And in a story that literally revolves around time travel, that’s the kind of control that you need. A light enough touch for things to flow, with a strong enough grasp to ensure that they don’t get away from you, two things that Brisson has in spades here. There’s a possible switcheroo that may or may not actually occur in this issue that’s a great example of this. Whether or not it did occur is almost immaterial, as the possibility is more than enough to keep the reader on their toes.
 
It also definitely helps that Brisson has given us some excellent characters to follow. Mark and Seth, our two time travelling protagonists, are some of the roundest characters around. They’re both likeable enough guys, but what makes them interesting is that they both have real faults and failings, just like real people. Seth’s impulsive and looks to be coming apart at the seams, while Mark is maybe just a little too good-natured and trusting for his own good. Suffice it to say that all the sidewasery going on in this issue doesn’t mix well with these two. And that’s without mentioning Simon Tanaka, the FBI agent investigating Reconnect, who looks like he’ll be a major headache for our duo. That’s unless Owen – one of Reconnect’s heavy-hitting enforcers – doesn’t have a say in things. And he very well may.

I’m also happy to report that the art is just as good as the writing. Of course, seeing as you’ve obviously read issue #1, you already know how good Michael Walsh can be. A warning: he, too, is better in the second issue. In a word, Walsh is brilliant. While Comeback is his first comic from a major publisher, it’s clear he’s been working at his craft long and hard. He knocks every single thing Brisson puts in front of him right out of the park. There aren’t any set pieces quite as striking as Mark time traveling with Mr. Fields, but Walsh nonetheless nails every single moment in the issue. He brings the perfect style to this book, combining equal parts Sean Phillips, Chris Samnee, and Michael Lark without feeling derivative.  Instead, Walsh’s work feels inspired by these creators and but not limited by them.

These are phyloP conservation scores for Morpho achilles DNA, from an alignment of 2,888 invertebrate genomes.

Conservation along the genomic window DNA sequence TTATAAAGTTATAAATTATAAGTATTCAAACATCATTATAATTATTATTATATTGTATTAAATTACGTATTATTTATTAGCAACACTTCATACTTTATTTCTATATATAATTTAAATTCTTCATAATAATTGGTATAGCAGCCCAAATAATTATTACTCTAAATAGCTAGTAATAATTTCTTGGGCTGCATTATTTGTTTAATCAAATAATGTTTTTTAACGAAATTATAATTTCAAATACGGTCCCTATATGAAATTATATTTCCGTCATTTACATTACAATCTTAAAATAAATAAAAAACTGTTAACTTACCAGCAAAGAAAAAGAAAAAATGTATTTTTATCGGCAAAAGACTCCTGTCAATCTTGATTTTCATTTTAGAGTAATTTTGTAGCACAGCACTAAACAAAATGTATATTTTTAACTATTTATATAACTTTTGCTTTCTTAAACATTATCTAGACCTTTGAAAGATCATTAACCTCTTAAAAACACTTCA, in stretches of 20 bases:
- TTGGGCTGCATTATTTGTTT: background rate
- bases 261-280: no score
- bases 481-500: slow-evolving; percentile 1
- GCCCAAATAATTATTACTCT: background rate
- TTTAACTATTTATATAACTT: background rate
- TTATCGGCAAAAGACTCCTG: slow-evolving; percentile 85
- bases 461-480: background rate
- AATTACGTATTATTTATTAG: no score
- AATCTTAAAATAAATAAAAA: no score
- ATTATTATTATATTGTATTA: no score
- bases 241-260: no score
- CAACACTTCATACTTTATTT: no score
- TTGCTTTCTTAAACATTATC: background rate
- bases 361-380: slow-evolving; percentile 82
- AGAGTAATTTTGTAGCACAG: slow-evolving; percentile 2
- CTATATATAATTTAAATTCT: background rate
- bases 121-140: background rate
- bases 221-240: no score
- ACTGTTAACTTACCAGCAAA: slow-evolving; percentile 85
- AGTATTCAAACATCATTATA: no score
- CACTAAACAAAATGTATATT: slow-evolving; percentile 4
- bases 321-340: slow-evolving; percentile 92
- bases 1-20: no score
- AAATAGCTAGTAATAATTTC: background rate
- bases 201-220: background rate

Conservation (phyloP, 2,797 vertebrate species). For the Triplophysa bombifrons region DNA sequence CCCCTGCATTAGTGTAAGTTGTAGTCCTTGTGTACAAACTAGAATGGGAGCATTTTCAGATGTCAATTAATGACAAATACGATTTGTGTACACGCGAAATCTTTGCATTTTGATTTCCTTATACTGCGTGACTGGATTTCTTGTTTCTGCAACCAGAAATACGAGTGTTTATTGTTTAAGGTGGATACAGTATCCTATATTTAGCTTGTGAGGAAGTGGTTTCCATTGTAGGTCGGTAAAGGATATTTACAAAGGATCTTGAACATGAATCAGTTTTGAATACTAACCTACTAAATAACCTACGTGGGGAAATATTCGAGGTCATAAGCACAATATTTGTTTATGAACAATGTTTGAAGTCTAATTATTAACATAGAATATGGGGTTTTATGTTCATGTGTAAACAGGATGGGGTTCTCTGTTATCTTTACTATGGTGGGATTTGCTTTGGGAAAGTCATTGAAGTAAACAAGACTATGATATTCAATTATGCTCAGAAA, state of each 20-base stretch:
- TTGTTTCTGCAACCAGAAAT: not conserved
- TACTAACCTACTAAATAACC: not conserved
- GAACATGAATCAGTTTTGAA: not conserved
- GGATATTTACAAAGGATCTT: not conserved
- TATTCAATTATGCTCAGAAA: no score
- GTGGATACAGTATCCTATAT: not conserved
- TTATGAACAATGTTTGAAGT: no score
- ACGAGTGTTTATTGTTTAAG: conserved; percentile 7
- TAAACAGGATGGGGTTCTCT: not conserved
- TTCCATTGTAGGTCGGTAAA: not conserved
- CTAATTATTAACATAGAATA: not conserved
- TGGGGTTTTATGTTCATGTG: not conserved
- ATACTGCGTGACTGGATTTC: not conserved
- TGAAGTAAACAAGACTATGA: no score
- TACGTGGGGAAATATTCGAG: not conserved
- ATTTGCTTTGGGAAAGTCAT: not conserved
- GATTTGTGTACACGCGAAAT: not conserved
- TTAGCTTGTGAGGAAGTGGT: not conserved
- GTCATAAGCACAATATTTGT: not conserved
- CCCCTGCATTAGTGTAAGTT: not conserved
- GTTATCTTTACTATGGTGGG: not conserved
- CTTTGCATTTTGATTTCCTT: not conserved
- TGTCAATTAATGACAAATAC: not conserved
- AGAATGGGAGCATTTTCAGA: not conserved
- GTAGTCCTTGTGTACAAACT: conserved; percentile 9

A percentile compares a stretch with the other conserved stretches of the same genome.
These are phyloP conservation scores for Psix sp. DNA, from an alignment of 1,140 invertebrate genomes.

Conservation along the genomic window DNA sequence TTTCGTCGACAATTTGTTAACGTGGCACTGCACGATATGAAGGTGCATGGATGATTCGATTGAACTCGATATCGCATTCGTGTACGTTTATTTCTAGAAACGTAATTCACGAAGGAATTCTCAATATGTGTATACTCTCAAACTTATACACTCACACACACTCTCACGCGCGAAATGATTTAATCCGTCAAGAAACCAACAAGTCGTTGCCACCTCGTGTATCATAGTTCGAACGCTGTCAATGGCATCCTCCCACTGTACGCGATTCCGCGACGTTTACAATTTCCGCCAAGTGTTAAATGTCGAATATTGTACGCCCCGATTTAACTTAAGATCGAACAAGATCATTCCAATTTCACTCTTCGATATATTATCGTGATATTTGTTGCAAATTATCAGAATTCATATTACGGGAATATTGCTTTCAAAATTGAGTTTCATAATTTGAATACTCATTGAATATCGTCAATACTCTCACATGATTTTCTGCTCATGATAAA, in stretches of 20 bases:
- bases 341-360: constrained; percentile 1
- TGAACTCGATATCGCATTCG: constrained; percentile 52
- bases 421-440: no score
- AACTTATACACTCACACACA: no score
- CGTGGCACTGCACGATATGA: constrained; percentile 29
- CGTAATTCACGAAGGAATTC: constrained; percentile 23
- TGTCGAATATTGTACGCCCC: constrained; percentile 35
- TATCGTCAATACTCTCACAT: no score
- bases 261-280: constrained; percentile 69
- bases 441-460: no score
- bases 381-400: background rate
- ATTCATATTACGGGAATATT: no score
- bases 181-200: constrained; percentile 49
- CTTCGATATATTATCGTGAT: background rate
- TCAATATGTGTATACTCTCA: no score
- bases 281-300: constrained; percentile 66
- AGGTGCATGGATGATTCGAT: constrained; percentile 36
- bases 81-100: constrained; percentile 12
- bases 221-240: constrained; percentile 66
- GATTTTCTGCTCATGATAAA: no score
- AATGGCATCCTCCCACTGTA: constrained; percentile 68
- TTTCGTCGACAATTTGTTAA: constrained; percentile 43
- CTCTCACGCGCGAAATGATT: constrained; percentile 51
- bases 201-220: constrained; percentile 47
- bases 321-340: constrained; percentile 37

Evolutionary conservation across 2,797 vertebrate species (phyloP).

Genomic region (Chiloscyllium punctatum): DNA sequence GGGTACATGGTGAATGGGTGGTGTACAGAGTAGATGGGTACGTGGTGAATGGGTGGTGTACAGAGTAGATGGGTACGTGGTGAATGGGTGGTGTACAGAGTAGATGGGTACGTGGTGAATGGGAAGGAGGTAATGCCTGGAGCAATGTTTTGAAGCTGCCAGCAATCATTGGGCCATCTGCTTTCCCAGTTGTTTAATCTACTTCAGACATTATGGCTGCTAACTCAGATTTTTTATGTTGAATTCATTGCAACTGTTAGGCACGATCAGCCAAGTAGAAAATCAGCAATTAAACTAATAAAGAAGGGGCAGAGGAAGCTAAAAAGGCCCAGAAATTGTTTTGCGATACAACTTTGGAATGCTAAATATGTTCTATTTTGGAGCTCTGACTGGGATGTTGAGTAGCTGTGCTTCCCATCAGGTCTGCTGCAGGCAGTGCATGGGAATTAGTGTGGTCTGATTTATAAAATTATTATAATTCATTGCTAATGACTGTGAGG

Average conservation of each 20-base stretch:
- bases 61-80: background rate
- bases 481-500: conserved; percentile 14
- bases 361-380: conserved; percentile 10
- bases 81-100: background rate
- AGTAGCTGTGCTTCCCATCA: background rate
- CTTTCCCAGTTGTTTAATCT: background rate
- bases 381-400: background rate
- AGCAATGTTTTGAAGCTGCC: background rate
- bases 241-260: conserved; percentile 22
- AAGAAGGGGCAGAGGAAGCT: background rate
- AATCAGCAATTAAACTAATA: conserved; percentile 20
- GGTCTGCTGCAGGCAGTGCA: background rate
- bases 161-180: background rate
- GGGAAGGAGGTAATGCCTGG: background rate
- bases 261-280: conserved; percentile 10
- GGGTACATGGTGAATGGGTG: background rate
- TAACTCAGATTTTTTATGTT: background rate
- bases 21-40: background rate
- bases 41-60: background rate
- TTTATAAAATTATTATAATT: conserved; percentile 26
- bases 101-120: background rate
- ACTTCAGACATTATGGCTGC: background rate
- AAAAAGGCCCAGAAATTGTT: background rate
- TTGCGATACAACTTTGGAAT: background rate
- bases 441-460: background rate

Equal kudos must be given to the insanely-talented Jordie Bellaire who is off the hook here. Her colours are strong and vibrant, making every panel better and more complete through her contribution. I’ve been particularly impressed by the way she emphasizes specific moods and atmospheres in every scene through her use of colours. It’s a subtle thing, but every scene has an overriding colour-scheme and they are all the better for it.

Verdict – Must Read.  With all these talented people working together, the real winner is the reader, because Bellaire, Walsh, and Brisson’s chemistry is magical.  One of the characters in this issue talks about how Reconnect “want[s] us to stay in the dark”. The same is true of what Comeback wants of its readers. But while Reconnect would like this for presumably nefarious reasons, Brisson and company simply want to tell the best story they can. Thus far, they’re succeeding.